Archive for the ‘Cycle Safety Myths’ Category

Those Who Have Crashed and Those Who, Well …

January 12, 2009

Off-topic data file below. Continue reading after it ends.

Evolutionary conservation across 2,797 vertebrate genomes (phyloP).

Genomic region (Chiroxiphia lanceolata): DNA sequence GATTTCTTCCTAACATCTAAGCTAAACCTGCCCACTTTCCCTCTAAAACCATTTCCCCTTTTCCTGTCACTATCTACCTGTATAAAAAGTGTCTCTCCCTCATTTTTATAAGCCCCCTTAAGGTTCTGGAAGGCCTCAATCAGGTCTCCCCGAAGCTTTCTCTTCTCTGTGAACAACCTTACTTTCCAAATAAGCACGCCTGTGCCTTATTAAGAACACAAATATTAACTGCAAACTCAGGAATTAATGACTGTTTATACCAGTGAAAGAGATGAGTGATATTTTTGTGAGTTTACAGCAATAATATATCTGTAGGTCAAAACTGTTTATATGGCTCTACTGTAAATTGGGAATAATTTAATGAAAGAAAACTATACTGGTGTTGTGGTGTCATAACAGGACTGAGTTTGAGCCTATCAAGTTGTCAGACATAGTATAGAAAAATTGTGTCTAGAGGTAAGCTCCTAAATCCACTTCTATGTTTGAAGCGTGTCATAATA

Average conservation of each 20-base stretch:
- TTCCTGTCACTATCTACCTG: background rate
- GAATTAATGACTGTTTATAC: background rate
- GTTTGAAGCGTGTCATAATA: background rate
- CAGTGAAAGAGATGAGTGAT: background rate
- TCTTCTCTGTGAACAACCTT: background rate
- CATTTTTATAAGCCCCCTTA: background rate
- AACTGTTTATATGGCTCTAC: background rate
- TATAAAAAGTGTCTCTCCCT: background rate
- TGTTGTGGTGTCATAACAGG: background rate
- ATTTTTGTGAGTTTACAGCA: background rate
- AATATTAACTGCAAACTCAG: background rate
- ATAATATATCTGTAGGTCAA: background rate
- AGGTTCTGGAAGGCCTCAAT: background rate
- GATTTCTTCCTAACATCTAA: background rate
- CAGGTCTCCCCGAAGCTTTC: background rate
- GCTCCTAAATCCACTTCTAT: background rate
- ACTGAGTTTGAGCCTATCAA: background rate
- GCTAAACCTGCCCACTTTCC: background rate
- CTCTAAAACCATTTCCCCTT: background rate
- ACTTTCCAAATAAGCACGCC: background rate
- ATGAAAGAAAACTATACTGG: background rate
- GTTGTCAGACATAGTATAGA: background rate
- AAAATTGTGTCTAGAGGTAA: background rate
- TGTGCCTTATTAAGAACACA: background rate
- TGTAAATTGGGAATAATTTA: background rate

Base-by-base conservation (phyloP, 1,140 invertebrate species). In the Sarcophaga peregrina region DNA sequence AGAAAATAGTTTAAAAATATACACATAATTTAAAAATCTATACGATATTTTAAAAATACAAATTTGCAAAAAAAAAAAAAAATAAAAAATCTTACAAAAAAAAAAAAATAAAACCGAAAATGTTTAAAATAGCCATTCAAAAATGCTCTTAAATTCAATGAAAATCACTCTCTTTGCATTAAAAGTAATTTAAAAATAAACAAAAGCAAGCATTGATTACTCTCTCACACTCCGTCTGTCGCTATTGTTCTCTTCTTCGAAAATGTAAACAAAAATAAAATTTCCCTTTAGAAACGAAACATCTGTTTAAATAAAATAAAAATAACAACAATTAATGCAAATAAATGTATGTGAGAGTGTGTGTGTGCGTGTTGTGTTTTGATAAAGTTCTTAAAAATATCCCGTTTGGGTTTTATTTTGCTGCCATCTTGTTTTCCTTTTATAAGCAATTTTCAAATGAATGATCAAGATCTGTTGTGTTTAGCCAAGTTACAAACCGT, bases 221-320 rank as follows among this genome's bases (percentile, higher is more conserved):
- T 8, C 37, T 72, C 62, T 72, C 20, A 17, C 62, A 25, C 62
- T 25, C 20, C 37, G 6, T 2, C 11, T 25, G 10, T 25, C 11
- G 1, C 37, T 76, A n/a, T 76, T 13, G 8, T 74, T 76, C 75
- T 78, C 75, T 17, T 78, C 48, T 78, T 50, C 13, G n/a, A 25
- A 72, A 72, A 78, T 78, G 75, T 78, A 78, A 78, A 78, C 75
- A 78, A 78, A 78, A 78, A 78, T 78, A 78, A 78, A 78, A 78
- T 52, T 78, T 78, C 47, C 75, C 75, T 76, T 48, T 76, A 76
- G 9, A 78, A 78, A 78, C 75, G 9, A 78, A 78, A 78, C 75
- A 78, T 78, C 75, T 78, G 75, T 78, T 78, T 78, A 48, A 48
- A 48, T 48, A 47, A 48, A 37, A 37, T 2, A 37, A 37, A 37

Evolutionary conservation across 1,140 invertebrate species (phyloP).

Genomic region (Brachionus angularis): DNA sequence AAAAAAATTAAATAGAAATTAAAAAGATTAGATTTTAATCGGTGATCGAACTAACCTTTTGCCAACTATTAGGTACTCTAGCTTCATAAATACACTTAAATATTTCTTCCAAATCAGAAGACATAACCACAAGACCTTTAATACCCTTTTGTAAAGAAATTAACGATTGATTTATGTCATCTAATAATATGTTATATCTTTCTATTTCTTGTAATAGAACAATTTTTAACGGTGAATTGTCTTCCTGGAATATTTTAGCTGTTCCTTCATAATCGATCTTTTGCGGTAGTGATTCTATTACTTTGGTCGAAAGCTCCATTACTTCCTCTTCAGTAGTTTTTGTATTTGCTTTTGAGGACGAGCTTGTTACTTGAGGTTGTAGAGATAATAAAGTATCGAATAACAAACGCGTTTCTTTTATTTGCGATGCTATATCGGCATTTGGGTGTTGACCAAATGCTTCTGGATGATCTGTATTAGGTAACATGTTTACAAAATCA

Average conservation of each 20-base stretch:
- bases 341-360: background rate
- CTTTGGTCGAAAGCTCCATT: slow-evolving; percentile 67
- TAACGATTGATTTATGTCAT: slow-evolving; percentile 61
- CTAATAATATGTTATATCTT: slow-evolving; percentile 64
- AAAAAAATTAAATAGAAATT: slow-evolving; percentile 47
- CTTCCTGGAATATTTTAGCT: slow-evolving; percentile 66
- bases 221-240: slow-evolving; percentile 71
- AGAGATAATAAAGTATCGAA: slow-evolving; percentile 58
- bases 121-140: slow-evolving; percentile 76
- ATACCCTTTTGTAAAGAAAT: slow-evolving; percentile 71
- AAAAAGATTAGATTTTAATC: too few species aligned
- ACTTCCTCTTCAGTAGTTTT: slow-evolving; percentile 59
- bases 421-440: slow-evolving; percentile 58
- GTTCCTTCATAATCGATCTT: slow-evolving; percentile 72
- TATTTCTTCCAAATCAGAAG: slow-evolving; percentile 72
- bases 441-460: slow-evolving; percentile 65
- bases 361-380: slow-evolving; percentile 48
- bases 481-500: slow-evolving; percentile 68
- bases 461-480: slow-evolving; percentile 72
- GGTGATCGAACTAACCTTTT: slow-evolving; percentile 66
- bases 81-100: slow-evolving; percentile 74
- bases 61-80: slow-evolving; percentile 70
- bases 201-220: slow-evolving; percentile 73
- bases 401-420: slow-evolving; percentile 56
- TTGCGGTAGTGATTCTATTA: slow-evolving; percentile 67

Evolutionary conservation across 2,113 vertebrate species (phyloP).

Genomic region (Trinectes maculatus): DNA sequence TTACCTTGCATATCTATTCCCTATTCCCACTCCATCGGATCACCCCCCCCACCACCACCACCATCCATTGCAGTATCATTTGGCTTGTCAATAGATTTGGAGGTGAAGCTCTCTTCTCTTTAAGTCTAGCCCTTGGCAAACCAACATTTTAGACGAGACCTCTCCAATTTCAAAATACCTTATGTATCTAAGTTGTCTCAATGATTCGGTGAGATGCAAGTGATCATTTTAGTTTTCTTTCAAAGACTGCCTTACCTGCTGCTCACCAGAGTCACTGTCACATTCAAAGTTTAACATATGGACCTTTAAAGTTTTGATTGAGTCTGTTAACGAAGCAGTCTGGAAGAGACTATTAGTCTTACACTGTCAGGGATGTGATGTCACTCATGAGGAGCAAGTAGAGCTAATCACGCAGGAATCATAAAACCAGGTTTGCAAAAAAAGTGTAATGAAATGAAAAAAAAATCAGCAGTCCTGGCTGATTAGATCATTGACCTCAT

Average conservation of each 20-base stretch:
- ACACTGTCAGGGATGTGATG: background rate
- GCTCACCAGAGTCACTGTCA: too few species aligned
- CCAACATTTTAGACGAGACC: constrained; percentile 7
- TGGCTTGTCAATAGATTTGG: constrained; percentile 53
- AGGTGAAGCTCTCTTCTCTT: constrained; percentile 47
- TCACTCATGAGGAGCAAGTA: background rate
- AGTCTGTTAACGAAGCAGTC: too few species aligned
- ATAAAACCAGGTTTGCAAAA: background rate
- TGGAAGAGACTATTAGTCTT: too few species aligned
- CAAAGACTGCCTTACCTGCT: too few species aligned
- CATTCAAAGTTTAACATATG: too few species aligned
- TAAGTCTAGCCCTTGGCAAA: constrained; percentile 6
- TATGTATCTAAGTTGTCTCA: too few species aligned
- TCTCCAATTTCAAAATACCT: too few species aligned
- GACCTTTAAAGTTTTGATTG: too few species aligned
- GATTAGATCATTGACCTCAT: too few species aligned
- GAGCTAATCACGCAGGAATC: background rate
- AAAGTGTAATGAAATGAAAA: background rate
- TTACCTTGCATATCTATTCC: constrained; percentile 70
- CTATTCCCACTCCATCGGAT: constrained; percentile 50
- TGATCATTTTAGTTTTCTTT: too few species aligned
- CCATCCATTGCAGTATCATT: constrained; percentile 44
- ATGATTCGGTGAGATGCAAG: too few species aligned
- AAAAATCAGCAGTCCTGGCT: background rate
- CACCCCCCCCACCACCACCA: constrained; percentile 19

I was at a party recently and someone happened to mention that I’m a motorcycle safety guy. That pretty much triggered a series of testimonials by a number of folks conveying how they or someone they knew had to “lay it down” when some idiot cager pulled in front of them. As each told his unique story, the common theme was, “there was nothing I could do.” To prove it, the riders who told me firsthand showed me their scars. The folks telling of their husband/son/brother/cousin/neighbor went into gory detail about injuries and hospital stays, somehow believing that information was critical for me to know. I’ve experienced this scenario many times and each time I bite my tongue to keep from being rude or to in any way downplay their experiences with my contrasting take on things. The truth is, more than 90% of motorcycle crashes can be avoided. Contrary to popular belief, our destiny is not strictly in the hands of other drivers on the road nor are we just living right or “lucky” to have avoided crashing up to this point. It’s been said that there are two kinds of riders: those who have crashed and those who will. Well, I would argue that any time we reach the point of “there’s nothing I could do” and end up in an inevitable crash it is only because we have failed to effectively recognize a developing situation (or the potential of one) early and establish our response before it is too late to do anything about it. Examine any crash you have seen, heard of or experienced and I would challenge that nearly every instance could likely have been avoided, regardless of whom may have beenĀ  found at fault.